Father's Little Dividend

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Father's Little Dividend
Father's Little Dividend.jpg
Theatrical poster
Directed by Vincente Minnelli
Produced by Pandro S. Berman
Written by Albert Hackett
Frances Goodrich
Edward Streeter (characters)
Starring Spencer Tracy
Joan Bennett
Elizabeth Taylor
Don Taylor
Billie Burke
Moroni Olsen
Richard Rober
Marietta Canty
Russ Tamblyn
Tom Irish
Hayden Rorke
Paul Harvey
Music by Albert Sendrey
Cinematography John Alton
Edited by Ferris Webster
Distributed by Metro-Goldwyn-Mayer
Release dates
  • April 27, 1951 (1951-04-27)
Running time 82 min
Country United States
Language English
Budget $941,000[1]
Box office $4,622,000[1]

Father's Little Dividend is a 1951 comedy film directed by Vincente Minnelli and starring Spencer Tracy, Joan Bennett, and Elizabeth Taylor. The movie is the sequel to Father of the Bride (1950).

Originally released by MGM, the film entered the public domain in the United States in 1979 due to a failure to renew the copyright.[2] Despite the fact that Warner Bros. Entertainment (via ownership of Turner Entertainment) owns the distribution rights to the original, they have not yet released an authorized DVD release of the sequel, which is available on DVD through several other DVD distributors.

Plot summary[edit]

In this sequel to Father of the Bride (1950), newly married Kay Dunstan announces that she and her husband are going to have a baby, leaving her father, Stanley Banks, having to come to grips with becoming a grandfather.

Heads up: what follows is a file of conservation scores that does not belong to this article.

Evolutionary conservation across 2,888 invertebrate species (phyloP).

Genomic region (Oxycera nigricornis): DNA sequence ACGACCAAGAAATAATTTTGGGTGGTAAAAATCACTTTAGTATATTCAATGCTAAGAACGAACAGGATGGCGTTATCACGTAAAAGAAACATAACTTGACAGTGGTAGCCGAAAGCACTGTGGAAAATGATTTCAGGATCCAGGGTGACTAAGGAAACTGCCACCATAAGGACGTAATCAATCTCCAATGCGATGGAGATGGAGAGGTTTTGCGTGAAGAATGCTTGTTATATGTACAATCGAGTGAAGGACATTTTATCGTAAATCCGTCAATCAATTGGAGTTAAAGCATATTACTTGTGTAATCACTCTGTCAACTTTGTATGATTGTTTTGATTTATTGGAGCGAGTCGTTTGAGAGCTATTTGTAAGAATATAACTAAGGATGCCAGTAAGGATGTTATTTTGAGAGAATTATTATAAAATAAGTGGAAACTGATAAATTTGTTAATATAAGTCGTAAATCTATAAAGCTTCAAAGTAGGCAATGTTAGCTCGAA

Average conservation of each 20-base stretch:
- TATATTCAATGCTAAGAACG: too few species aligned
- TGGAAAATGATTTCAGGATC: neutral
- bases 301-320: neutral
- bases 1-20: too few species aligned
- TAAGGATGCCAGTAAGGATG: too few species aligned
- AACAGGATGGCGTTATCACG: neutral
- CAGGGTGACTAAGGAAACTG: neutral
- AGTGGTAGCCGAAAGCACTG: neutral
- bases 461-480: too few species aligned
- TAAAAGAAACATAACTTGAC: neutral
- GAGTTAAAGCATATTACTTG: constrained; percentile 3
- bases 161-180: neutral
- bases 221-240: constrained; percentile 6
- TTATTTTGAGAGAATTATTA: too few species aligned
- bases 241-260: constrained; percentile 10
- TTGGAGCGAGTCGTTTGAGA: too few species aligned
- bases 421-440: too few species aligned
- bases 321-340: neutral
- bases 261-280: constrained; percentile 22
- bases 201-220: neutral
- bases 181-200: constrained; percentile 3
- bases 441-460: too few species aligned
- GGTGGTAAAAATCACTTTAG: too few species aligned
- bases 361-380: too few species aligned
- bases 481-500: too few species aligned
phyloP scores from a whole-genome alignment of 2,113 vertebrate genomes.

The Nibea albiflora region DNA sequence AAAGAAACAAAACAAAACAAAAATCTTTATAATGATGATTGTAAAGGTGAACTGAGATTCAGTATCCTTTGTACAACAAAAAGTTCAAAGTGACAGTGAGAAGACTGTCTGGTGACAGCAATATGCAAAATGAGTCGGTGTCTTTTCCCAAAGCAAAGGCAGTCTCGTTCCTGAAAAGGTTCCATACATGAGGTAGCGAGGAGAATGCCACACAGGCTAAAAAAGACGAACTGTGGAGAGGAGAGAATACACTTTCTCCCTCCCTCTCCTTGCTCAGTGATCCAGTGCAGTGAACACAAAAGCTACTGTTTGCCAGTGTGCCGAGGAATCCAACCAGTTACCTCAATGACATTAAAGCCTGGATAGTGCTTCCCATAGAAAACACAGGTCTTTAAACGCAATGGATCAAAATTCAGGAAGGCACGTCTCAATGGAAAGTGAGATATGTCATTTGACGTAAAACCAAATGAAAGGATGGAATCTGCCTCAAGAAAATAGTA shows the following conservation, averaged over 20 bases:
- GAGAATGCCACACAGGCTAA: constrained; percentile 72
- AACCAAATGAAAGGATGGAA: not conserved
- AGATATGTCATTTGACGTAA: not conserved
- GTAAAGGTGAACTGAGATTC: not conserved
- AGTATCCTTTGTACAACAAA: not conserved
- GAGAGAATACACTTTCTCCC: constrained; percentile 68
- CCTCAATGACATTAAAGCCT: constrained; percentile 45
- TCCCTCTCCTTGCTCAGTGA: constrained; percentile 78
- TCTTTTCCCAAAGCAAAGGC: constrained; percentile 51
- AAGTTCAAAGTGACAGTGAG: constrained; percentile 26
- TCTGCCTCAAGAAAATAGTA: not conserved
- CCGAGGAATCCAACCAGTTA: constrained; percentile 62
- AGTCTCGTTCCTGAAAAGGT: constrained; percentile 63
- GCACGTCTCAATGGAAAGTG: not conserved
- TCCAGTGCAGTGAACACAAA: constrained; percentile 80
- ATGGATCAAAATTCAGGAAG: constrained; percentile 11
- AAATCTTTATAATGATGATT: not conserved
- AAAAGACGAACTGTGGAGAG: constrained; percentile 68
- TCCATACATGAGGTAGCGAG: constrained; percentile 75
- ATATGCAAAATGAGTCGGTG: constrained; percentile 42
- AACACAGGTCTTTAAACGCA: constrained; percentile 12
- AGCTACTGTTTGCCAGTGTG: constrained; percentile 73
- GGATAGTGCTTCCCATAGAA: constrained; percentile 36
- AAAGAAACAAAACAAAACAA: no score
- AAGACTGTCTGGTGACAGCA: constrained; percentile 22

Middle class family man Stanley Banks reminisces on events of the past year: One afternoon, returning from the office feeling happy and energetic, Stanley's routine is interrupted when his wife Ellie tells him that they are having dinner with their daughter Kay and her husband, Buckley Dunstan, to hear some important news. Although Stanley is certain that it concerns Buckley's business, the newlyweds reveal that Kay is expecting a baby. Buckley's parents, Doris and Herbert, are delighted, as is Ellie, but Stanley broods that he is too young and vibrant to be a grandfather. Soon Ellie, flush with excitement, throws Kay a baby shower, something Stanley thinks is highway robbery not punishable by law. Later, Ellie suggests that they remodel their house to enable Kay, Buckley and the baby to move in with them, but Stanley puts his foot down. Ellie is near tears when the wealthy Dunstons announce that they are planning to add a wing to their home for the couple, but is overjoyed when Kay and Buckley reveal that they have just bought their own little house, enabling Ellie to have free rein helping Kay decorate.